Bush: Al Qaeda Planned 2002 Los Angeles Attack

President Bush says that in early 2002 the United States and its allies foiled an al Qaeda plot to hijack a commercial airplane using shoe bombs and fly it into the Library Tower in Los Angeles.

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STEVE INSKEEP, host:

President Bush is offering details of what's described as a terrorist plot in early 2002. The President said today, the United States and its allies foiled on al-Qaida plot to fly a commercial airplane into a Los Angeles skyscraper.

President GEORGE W. BUSH: We now know that our, in October, 2001, Khalid Sheik Mohammed, the mastermind of the September the 11th attacks, had already set in motion a plan to have terrorist operatives hijack an airplane using shoe bombs to breach the cockpit door, and fly the plane into the tallest building on the west coast.

INSKEEP: The plot was allegedly in 2001, and the U.S. says it was foiled in 2002. That's President Bush speaking here in Washington today. NPR's White House correspondent Don Gonyea was listening in. And what new details have been offered today about this plot, which has been mentioned by the president before?

DON GONYEA reporting:

Right. We have only had mentioned as one of 10 plots, none of them identified with any specificity, that have happened since 9-11, or that have been laid out since 9-11 and foiled on both coasts. That's the only way the president has ever described them before. So, this time, we got a building listed, you know, the Library Tower, though the president referred to it as the Liberty Tower in Los Angeles. It's the tallest building in Los Angeles. We see that is was shoe bombs, he mentions the link to al-Qaida, and the name of this Asian terrorist, Hambali, who was really the ringleader, and was working on behalf of al-Qaida. So, we got those kinds of details. The president's never given us that kind of detail in talking about one of these alleged plots before.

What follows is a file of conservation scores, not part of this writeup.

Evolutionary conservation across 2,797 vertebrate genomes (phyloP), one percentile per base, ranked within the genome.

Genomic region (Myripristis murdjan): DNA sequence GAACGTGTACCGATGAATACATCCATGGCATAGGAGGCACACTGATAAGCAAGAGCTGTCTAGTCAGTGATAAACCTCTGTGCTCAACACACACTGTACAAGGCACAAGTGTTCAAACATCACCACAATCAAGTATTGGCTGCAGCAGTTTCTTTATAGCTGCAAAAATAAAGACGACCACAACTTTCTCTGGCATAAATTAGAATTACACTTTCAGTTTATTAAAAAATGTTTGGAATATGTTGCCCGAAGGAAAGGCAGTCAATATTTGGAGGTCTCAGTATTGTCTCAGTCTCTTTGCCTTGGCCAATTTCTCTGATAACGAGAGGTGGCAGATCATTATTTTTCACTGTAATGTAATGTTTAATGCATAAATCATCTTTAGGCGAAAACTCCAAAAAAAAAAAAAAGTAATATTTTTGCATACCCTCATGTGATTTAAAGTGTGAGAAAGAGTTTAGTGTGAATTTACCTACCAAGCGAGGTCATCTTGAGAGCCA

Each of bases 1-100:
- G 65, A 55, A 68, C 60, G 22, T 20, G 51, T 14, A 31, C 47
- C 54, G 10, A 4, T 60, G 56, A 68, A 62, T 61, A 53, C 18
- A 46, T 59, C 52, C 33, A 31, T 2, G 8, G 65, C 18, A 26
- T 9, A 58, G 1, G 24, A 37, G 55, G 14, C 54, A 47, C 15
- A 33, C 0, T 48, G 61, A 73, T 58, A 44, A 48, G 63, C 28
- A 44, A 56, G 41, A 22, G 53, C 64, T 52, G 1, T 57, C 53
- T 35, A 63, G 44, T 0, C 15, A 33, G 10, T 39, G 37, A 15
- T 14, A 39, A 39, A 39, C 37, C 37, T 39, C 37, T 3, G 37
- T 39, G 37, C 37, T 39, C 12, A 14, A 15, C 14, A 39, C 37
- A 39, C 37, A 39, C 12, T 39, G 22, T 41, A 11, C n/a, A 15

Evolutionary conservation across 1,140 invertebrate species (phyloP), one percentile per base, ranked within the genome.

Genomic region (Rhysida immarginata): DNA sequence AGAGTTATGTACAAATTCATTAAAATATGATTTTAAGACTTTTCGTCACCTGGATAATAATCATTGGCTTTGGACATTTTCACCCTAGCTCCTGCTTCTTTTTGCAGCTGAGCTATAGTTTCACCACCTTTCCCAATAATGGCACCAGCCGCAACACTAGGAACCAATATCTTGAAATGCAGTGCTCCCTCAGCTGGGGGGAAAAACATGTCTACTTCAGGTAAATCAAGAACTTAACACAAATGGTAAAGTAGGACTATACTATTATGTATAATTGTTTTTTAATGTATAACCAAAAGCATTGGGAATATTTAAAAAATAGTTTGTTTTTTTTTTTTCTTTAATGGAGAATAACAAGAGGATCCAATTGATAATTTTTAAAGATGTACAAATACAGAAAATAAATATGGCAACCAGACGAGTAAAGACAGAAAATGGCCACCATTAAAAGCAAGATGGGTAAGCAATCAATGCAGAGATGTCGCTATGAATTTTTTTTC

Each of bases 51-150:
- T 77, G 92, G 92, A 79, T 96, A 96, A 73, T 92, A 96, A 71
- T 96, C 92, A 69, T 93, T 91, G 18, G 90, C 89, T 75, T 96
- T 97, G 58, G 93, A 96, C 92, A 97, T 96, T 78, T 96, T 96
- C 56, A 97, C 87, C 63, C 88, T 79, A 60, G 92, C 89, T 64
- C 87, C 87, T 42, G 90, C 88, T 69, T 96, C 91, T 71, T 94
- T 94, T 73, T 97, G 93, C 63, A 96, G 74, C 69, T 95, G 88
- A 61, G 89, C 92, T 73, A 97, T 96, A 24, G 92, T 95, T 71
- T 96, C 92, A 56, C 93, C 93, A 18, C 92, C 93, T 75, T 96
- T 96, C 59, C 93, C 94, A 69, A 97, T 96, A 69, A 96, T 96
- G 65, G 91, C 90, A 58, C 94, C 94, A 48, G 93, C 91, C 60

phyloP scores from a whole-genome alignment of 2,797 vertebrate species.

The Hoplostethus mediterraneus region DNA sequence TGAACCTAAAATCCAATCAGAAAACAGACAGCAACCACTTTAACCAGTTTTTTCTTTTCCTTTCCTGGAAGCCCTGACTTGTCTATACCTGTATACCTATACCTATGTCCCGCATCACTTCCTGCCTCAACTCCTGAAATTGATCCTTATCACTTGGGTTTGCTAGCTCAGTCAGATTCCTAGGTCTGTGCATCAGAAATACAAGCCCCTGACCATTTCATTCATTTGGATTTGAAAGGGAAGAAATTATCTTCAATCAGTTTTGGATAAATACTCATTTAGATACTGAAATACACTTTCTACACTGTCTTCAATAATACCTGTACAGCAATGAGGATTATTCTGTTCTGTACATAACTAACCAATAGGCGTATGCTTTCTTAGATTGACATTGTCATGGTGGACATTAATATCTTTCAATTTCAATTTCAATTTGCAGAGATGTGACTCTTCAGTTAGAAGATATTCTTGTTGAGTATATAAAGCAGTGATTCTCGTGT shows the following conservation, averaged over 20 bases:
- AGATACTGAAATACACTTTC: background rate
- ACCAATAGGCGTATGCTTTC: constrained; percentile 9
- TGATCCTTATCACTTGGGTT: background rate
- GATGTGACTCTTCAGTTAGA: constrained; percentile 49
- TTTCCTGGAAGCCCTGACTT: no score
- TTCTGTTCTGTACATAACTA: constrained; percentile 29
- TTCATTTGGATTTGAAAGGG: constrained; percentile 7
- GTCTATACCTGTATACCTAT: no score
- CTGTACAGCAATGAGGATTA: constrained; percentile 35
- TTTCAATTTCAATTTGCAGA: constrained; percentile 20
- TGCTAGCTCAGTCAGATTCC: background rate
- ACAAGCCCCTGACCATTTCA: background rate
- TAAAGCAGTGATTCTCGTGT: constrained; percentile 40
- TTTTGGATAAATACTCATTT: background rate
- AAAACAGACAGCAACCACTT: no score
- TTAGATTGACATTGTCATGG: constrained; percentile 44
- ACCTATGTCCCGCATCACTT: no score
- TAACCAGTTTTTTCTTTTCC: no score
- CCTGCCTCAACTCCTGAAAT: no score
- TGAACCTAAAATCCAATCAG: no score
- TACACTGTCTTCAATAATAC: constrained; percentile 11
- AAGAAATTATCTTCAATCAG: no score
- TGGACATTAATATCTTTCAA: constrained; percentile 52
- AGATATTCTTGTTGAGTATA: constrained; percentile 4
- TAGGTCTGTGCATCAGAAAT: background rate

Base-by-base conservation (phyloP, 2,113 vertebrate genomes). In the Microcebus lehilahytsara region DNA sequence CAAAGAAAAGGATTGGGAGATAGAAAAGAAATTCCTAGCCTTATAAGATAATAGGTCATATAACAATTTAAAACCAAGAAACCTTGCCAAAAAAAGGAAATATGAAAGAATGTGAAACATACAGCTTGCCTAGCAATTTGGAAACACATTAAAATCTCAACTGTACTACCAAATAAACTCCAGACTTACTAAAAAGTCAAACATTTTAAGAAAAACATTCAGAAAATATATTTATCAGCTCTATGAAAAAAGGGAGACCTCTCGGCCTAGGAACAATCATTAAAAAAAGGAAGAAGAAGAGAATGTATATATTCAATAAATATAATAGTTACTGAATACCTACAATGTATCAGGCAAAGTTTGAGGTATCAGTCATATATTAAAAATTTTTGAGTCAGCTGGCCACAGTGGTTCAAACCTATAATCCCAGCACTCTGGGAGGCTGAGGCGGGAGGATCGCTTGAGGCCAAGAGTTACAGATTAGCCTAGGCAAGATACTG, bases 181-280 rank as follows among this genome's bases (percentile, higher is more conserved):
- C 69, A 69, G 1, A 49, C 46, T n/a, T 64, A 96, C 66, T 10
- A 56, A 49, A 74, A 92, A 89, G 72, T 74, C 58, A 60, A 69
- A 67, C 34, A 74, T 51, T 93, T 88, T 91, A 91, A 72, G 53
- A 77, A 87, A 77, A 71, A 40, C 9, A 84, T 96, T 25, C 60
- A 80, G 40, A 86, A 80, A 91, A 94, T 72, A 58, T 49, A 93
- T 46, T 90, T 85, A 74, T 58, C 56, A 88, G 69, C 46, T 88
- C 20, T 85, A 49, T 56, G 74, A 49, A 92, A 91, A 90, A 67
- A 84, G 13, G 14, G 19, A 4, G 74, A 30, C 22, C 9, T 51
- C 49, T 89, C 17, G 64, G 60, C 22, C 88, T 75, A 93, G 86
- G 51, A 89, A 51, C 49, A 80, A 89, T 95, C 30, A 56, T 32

INSKEEP: Well, how was this plot foiled, according to the president?

GONYEA: On that, we don't have as many details. He said that it was derailed in early 2002, when, what he described only as a southeast Asian nation arrested a key al-Qaida operative. And then, during debriefings with that operative, the details of this plot came out. Other nations were then, again, unnamed, were then able to find the other leaders and key players in this alleged plot, and were able to round them up, and thus foiling the plot. So, the president ultimately says it was international cooperation that foiled it.

INSKEEP: And why would the president talk about this four-year-old event now?

GONYEA: Well, this is an interesting thing. He did not talk in this speech at all about this controversy that is ongoing about the National Security Agency's domestic spying, spying on the U.S. and international phone calls. But, by talking about this plot, what he's trying to do, clearly, is put people back in that 9-11 mindset, to remind them that the terrorists are still out there, that they do have active plots, that it wasn't just 9-11, that there are ongoing plots. And it does help the White House, I think is their belief, by talking about this, and then allowing them to justify doing whatever they need to do to foil future plots.

INSKEEP: Also, as an implied message, I suppose, of the White House saying, look, we're competent. We're on top of things, we stopped this.

GONYEA: That is absolutely part of the message as well, right.

INSKEEP: Don, thanks very much.

GONYEA: My pleasure.

INSKEEP: That's NPR White House correspondent Don Gonyea, and again, President Bush today describe an al-Qaida plot to fly an airplane into the tallest building in Los Angeles. He said the U.S. and its allies thwarted that attack in early 2002.

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